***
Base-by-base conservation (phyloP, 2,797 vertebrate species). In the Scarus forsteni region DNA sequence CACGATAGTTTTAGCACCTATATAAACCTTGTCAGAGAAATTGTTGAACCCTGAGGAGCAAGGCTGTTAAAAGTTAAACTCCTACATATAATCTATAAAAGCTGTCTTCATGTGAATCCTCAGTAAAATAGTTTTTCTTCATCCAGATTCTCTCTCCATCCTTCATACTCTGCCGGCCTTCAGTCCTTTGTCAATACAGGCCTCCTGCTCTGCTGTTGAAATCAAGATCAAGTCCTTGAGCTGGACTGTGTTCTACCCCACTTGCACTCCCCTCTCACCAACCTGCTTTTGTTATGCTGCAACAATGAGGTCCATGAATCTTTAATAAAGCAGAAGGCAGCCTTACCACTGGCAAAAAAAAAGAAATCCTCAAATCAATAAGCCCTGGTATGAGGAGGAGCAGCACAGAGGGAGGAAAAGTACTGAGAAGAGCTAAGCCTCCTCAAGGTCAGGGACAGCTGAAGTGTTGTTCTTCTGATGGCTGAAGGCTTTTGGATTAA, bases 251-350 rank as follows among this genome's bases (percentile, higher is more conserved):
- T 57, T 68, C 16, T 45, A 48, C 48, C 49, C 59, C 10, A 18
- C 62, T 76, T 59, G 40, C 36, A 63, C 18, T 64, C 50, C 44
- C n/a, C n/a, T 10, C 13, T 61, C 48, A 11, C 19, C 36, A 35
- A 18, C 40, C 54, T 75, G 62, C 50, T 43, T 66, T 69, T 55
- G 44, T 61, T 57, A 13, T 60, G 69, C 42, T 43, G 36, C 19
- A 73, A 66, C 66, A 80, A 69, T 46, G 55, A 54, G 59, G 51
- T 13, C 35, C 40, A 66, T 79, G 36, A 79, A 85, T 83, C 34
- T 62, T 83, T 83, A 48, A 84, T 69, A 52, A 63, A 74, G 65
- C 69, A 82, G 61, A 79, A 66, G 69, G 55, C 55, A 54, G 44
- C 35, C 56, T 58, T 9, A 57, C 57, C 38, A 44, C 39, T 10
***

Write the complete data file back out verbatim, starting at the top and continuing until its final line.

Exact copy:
Base-by-base conservation (phyloP, 2,797 vertebrate species). In the Scarus forsteni region DNA sequence CACGATAGTTTTAGCACCTATATAAACCTTGTCAGAGAAATTGTTGAACCCTGAGGAGCAAGGCTGTTAAAAGTTAAACTCCTACATATAATCTATAAAAGCTGTCTTCATGTGAATCCTCAGTAAAATAGTTTTTCTTCATCCAGATTCTCTCTCCATCCTTCATACTCTGCCGGCCTTCAGTCCTTTGTCAATACAGGCCTCCTGCTCTGCTGTTGAAATCAAGATCAAGTCCTTGAGCTGGACTGTGTTCTACCCCACTTGCACTCCCCTCTCACCAACCTGCTTTTGTTATGCTGCAACAATGAGGTCCATGAATCTTTAATAAAGCAGAAGGCAGCCTTACCACTGGCAAAAAAAAAGAAATCCTCAAATCAATAAGCCCTGGTATGAGGAGGAGCAGCACAGAGGGAGGAAAAGTACTGAGAAGAGCTAAGCCTCCTCAAGGTCAGGGACAGCTGAAGTGTTGTTCTTCTGATGGCTGAAGGCTTTTGGATTAA, bases 251-350 rank as follows among this genome's bases (percentile, higher is more conserved):
- T 57, T 68, C 16, T 45, A 48, C 48, C 49, C 59, C 10, A 18
- C 62, T 76, T 59, G 40, C 36, A 63, C 18, T 64, C 50, C 44
- C n/a, C n/a, T 10, C 13, T 61, C 48, A 11, C 19, C 36, A 35
- A 18, C 40, C 54, T 75, G 62, C 50, T 43, T 66, T 69, T 55
- G 44, T 61, T 57, A 13, T 60, G 69, C 42, T 43, G 36, C 19
- A 73, A 66, C 66, A 80, A 69, T 46, G 55, A 54, G 59, G 51
- T 13, C 35, C 40, A 66, T 79, G 36, A 79, A 85, T 83, C 34
- T 62, T 83, T 83, A 48, A 84, T 69, A 52, A 63, A 74, G 65
- C 69, A 82, G 61, A 79, A 66, G 69, G 55, C 55, A 54, G 44
- C 35, C 56, T 58, T 9, A 57, C 57, C 38, A 44, C 39, T 10